In 2017, two NYPD detectives admitted to having sex with a teen in their custody. The detectives were charged with rape and kidnapping, but on Wednesday, Brooklyn prosecutors dismissed those charges.
According to the New York Daily News, former cops Richard Hall and Eddie Martins now face bribery and official misconduct charges for the September 2017 incident, in which they admitted to having sex with a teen identified as Anna Chambers after arresting her on a minor drug charge in Brooklyn.
Chambers, now 20, alleged the cops raped her, and DNA was found on her. The Brooklyn DA’s office, however, claimed Chambers made a number of “false, misleading and inconsistent statements,” including “false statements under oath,” which may have contributed to the dismissal. And though it is now (at long last) illegal for cops in New York to have sex with people in custody, that law did not exist in 2017. The age of consent in New York is 17.
According to reports and the anti-abortion blogosphere, the bill’s detractors have argued that one of its measures, which reclassifies state abortion law as a health statute rather than letting it remain under the penal code, will have the side effect of doing away with legal punishment for violence that ends pregnancies. To further their disingenuous anti-abortion campaign, the New York Time reports Republicans have cited the case of Anthony Hobson, arrested and charged earlier this month with second-degree murder of his ex-girlfriend, 35-year-old Jennifer Irigoyen. Hobson stabbed Irigoyen while she was 14 weeks pregnant. Queens district attorney Richard Brown said that the bill is to blame for his decision not to charge Hobson with criminal abortion as well.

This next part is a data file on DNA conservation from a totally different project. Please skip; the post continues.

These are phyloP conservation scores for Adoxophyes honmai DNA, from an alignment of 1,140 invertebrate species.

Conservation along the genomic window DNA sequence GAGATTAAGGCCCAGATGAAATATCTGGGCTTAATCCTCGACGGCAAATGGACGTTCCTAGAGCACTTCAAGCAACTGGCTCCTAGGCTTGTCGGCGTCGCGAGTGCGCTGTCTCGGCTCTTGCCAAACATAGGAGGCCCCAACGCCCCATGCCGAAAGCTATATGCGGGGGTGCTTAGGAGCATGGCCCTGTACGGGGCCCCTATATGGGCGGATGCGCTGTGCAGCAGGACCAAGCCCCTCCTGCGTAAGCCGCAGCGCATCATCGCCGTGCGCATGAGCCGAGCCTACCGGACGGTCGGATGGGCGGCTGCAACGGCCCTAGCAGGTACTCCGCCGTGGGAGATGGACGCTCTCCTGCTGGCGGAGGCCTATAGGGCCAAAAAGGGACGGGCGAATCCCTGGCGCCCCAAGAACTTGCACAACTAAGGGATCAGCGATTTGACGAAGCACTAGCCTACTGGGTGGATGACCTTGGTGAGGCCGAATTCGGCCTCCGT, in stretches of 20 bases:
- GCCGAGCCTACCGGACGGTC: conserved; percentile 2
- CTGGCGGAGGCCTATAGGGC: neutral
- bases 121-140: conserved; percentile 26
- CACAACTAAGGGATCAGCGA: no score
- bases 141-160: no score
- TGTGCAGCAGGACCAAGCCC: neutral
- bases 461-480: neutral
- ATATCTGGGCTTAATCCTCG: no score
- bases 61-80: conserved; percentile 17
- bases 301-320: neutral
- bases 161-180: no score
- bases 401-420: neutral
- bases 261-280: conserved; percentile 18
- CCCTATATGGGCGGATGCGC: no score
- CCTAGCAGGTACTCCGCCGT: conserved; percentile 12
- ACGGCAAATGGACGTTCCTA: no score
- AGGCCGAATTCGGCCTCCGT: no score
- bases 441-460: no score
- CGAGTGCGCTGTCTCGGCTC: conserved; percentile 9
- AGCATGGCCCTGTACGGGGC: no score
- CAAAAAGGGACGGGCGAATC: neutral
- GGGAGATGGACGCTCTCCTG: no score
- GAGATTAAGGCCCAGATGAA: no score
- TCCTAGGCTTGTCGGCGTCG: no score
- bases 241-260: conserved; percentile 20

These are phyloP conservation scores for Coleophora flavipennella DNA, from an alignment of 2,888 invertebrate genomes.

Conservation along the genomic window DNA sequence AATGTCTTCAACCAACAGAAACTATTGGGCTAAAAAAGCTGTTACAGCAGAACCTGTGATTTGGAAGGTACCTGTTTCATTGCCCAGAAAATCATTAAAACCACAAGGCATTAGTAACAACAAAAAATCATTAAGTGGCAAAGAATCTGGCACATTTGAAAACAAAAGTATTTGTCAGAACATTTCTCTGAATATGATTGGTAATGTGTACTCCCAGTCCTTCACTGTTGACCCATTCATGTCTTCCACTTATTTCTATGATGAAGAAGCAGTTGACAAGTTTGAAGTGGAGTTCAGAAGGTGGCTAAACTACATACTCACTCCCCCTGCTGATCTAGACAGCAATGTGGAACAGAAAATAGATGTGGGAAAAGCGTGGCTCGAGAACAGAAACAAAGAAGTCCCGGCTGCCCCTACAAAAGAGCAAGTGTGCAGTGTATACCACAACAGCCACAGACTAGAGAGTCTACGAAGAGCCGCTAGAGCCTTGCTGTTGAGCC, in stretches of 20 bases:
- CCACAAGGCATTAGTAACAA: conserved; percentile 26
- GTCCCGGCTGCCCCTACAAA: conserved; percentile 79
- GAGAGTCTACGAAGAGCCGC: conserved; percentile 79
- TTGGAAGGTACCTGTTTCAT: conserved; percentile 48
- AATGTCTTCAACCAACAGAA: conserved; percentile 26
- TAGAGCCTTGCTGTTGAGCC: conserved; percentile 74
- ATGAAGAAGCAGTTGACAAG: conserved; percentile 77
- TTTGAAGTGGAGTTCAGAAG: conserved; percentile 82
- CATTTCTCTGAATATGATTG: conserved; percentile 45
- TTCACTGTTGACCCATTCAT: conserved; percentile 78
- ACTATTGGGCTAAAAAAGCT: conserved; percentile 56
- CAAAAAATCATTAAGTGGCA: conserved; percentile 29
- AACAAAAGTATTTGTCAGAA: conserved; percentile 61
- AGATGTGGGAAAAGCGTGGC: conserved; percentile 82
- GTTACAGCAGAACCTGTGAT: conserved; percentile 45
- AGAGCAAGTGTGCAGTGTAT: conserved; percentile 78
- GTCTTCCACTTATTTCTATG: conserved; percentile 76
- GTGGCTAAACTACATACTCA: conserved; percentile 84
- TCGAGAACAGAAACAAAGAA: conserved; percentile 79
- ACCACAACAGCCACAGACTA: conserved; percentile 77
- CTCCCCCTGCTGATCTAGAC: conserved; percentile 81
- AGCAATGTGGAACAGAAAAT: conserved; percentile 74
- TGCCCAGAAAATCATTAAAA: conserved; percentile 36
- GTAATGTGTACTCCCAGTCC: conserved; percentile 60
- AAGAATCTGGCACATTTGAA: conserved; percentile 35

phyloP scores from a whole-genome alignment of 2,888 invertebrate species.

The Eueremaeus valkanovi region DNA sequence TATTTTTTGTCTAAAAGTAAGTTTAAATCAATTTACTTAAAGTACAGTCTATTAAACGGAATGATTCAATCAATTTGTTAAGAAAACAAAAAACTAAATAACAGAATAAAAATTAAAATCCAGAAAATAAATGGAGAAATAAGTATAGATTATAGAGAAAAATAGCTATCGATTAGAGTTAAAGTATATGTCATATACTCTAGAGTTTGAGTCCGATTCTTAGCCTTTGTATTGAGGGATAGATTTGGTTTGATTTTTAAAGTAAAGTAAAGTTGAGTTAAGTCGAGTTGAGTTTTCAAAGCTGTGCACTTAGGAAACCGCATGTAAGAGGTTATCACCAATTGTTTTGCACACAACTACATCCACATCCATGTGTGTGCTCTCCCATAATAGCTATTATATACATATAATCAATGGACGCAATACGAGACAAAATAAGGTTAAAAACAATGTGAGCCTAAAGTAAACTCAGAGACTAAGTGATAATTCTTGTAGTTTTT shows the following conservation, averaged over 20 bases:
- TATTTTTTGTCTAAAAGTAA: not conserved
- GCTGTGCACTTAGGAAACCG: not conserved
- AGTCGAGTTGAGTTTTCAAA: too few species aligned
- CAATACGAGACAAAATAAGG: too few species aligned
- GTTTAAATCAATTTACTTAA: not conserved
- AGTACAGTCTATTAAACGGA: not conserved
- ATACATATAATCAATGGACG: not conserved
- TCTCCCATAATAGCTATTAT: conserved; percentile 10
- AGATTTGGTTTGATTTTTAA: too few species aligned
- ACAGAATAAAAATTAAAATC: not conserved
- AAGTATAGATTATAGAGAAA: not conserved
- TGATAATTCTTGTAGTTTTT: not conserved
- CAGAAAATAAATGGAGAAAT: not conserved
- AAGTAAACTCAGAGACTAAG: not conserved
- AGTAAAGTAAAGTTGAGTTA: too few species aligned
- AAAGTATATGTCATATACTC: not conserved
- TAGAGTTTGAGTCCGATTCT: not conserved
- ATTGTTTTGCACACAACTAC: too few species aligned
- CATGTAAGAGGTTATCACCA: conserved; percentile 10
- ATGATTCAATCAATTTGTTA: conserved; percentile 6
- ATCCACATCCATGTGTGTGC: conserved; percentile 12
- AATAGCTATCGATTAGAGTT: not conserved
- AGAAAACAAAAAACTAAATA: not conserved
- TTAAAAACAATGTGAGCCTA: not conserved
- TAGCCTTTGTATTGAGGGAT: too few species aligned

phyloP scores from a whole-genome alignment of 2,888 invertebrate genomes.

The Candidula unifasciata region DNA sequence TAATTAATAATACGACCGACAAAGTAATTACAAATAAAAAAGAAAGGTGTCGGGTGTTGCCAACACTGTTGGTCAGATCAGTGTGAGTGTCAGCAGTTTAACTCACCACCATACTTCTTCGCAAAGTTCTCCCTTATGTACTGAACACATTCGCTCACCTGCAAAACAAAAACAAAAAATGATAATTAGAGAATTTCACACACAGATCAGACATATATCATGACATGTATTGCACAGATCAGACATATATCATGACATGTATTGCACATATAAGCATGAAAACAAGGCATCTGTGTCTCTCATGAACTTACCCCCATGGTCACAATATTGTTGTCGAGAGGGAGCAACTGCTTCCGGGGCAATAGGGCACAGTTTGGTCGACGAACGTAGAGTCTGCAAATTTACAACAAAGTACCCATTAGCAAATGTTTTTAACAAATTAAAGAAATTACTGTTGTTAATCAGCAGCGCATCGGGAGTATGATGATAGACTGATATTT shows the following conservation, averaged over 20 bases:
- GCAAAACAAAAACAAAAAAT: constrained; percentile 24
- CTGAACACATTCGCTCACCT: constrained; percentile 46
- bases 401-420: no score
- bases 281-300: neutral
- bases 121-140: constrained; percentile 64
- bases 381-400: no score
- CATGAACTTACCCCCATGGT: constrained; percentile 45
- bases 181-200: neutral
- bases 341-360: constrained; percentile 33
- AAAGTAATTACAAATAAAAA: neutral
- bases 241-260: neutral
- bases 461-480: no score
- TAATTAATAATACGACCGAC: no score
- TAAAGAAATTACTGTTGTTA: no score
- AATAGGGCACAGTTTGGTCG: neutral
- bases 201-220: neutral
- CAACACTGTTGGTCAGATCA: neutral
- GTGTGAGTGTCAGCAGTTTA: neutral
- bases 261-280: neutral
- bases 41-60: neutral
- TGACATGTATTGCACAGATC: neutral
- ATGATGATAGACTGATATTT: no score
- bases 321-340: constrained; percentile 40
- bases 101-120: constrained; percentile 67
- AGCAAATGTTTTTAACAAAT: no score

An influential lawyer at the Department of Health and Human Services who previously clerked for Samuel Alito before his time on the Supreme Court has a long history of anti-abortion extremism, including multiple arrests for harassing abortion providers, according to a new report from Mother Jones.
On Friday, Mother Jones reported that Matthew Bowman, a deputy general counsel at HHS—who also provided legal counsel to the Office of Refugee Resettlement as it tried to block migrant girls from accessing abortions—has a long history of harassing and targeting abortion clinics, providers, and patients. According to Mother Jones, Bowman had “at east fourteen run-ins with the law” between 1996 and 2001, including arrests during abortion protests. Here’s how Bowman spent his free time during law school, which he started in 2000:
An 11-year-old Argentinian girl, known only as “Lucía” to protect her identity, was forced to give birth after repeatedly asking for an abortion.
The Guardian reports that Lucía became pregnant after being raped by her grandmother’s 65-year-old partner. After discovering she was pregnant, Lucía attempted suicide twice and was ultimately put in a state hospital in the city of Tucumán. There, she told a psychologist, “I want you to remove what the old man put inside me.”
t will be compulsory to teach about periods at schools in England by 2020, which endometriosis sufferer Alice Smith calls “massive”.
The 23-year-old was diagnosed with the chronic condition at 14 and has been campaigning for menstrual health to be on the school curriculum.
Alice says the new guidelines mean girls will know “from a much younger age what is normal” and what isn’t when it comes to their periods.
Consent is also to be taught at school.